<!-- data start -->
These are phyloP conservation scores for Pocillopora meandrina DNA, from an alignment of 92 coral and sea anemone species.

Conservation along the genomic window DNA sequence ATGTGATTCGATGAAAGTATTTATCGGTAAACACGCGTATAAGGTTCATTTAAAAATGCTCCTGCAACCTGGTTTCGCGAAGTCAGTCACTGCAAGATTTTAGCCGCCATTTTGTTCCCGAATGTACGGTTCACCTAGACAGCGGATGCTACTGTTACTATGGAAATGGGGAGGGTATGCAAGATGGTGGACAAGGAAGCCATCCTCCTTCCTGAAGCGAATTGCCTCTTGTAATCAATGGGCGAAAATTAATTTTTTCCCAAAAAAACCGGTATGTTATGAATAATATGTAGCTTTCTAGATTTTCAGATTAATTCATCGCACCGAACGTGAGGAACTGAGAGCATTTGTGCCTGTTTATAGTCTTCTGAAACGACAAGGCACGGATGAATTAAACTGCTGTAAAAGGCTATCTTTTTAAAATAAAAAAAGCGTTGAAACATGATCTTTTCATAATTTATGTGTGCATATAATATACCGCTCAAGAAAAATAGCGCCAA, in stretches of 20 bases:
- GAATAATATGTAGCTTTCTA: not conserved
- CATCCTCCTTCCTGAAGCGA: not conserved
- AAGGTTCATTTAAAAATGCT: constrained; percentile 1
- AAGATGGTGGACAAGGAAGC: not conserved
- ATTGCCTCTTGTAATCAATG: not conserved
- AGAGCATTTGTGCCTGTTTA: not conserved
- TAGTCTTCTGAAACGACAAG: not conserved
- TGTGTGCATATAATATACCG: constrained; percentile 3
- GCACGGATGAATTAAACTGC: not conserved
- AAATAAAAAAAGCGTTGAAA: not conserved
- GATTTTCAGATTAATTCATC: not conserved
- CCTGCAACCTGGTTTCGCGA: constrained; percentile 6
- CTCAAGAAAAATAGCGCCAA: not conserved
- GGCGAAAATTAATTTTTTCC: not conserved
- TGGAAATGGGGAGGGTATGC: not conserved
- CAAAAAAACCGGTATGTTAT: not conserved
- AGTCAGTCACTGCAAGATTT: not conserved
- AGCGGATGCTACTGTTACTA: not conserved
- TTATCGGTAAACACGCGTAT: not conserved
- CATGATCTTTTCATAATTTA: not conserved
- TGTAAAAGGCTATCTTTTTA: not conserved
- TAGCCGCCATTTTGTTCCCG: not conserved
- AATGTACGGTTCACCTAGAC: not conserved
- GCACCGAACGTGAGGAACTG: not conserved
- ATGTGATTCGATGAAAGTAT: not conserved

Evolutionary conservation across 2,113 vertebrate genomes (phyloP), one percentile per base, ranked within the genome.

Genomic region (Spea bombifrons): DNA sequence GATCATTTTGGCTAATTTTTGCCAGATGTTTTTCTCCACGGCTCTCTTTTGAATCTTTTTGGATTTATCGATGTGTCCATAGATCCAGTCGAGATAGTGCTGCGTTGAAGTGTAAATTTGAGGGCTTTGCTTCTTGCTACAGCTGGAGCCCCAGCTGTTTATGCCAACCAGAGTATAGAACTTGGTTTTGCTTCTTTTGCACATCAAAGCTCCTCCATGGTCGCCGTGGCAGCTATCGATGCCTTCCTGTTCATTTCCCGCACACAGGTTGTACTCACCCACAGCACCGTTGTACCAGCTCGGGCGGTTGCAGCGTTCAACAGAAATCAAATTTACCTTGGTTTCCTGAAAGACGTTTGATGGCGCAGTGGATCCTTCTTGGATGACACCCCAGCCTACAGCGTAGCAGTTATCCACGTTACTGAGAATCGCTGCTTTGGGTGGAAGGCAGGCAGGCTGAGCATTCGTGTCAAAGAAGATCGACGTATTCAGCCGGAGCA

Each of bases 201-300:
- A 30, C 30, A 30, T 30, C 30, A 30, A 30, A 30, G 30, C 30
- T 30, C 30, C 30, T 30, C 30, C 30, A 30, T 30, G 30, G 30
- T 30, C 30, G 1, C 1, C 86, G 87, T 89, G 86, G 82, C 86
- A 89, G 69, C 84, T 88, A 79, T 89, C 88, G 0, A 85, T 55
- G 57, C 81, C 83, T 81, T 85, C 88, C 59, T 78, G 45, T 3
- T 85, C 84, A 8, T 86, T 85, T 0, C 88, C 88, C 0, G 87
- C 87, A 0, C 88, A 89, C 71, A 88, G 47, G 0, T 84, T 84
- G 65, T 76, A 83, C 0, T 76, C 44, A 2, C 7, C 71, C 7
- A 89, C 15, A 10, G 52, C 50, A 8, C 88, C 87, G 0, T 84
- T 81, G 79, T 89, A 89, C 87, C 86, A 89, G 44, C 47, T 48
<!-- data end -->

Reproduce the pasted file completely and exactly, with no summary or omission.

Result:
These are phyloP conservation scores for Pocillopora meandrina DNA, from an alignment of 92 coral and sea anemone species.

Conservation along the genomic window DNA sequence ATGTGATTCGATGAAAGTATTTATCGGTAAACACGCGTATAAGGTTCATTTAAAAATGCTCCTGCAACCTGGTTTCGCGAAGTCAGTCACTGCAAGATTTTAGCCGCCATTTTGTTCCCGAATGTACGGTTCACCTAGACAGCGGATGCTACTGTTACTATGGAAATGGGGAGGGTATGCAAGATGGTGGACAAGGAAGCCATCCTCCTTCCTGAAGCGAATTGCCTCTTGTAATCAATGGGCGAAAATTAATTTTTTCCCAAAAAAACCGGTATGTTATGAATAATATGTAGCTTTCTAGATTTTCAGATTAATTCATCGCACCGAACGTGAGGAACTGAGAGCATTTGTGCCTGTTTATAGTCTTCTGAAACGACAAGGCACGGATGAATTAAACTGCTGTAAAAGGCTATCTTTTTAAAATAAAAAAAGCGTTGAAACATGATCTTTTCATAATTTATGTGTGCATATAATATACCGCTCAAGAAAAATAGCGCCAA, in stretches of 20 bases:
- GAATAATATGTAGCTTTCTA: not conserved
- CATCCTCCTTCCTGAAGCGA: not conserved
- AAGGTTCATTTAAAAATGCT: constrained; percentile 1
- AAGATGGTGGACAAGGAAGC: not conserved
- ATTGCCTCTTGTAATCAATG: not conserved
- AGAGCATTTGTGCCTGTTTA: not conserved
- TAGTCTTCTGAAACGACAAG: not conserved
- TGTGTGCATATAATATACCG: constrained; percentile 3
- GCACGGATGAATTAAACTGC: not conserved
- AAATAAAAAAAGCGTTGAAA: not conserved
- GATTTTCAGATTAATTCATC: not conserved
- CCTGCAACCTGGTTTCGCGA: constrained; percentile 6
- CTCAAGAAAAATAGCGCCAA: not conserved
- GGCGAAAATTAATTTTTTCC: not conserved
- TGGAAATGGGGAGGGTATGC: not conserved
- CAAAAAAACCGGTATGTTAT: not conserved
- AGTCAGTCACTGCAAGATTT: not conserved
- AGCGGATGCTACTGTTACTA: not conserved
- TTATCGGTAAACACGCGTAT: not conserved
- CATGATCTTTTCATAATTTA: not conserved
- TGTAAAAGGCTATCTTTTTA: not conserved
- TAGCCGCCATTTTGTTCCCG: not conserved
- AATGTACGGTTCACCTAGAC: not conserved
- GCACCGAACGTGAGGAACTG: not conserved
- ATGTGATTCGATGAAAGTAT: not conserved

Evolutionary conservation across 2,113 vertebrate genomes (phyloP), one percentile per base, ranked within the genome.

Genomic region (Spea bombifrons): DNA sequence GATCATTTTGGCTAATTTTTGCCAGATGTTTTTCTCCACGGCTCTCTTTTGAATCTTTTTGGATTTATCGATGTGTCCATAGATCCAGTCGAGATAGTGCTGCGTTGAAGTGTAAATTTGAGGGCTTTGCTTCTTGCTACAGCTGGAGCCCCAGCTGTTTATGCCAACCAGAGTATAGAACTTGGTTTTGCTTCTTTTGCACATCAAAGCTCCTCCATGGTCGCCGTGGCAGCTATCGATGCCTTCCTGTTCATTTCCCGCACACAGGTTGTACTCACCCACAGCACCGTTGTACCAGCTCGGGCGGTTGCAGCGTTCAACAGAAATCAAATTTACCTTGGTTTCCTGAAAGACGTTTGATGGCGCAGTGGATCCTTCTTGGATGACACCCCAGCCTACAGCGTAGCAGTTATCCACGTTACTGAGAATCGCTGCTTTGGGTGGAAGGCAGGCAGGCTGAGCATTCGTGTCAAAGAAGATCGACGTATTCAGCCGGAGCA

Each of bases 201-300:
- A 30, C 30, A 30, T 30, C 30, A 30, A 30, A 30, G 30, C 30
- T 30, C 30, C 30, T 30, C 30, C 30, A 30, T 30, G 30, G 30
- T 30, C 30, G 1, C 1, C 86, G 87, T 89, G 86, G 82, C 86
- A 89, G 69, C 84, T 88, A 79, T 89, C 88, G 0, A 85, T 55
- G 57, C 81, C 83, T 81, T 85, C 88, C 59, T 78, G 45, T 3
- T 85, C 84, A 8, T 86, T 85, T 0, C 88, C 88, C 0, G 87
- C 87, A 0, C 88, A 89, C 71, A 88, G 47, G 0, T 84, T 84
- G 65, T 76, A 83, C 0, T 76, C 44, A 2, C 7, C 71, C 7
- A 89, C 15, A 10, G 52, C 50, A 8, C 88, C 87, G 0, T 84
- T 81, G 79, T 89, A 89, C 87, C 86, A 89, G 44, C 47, T 48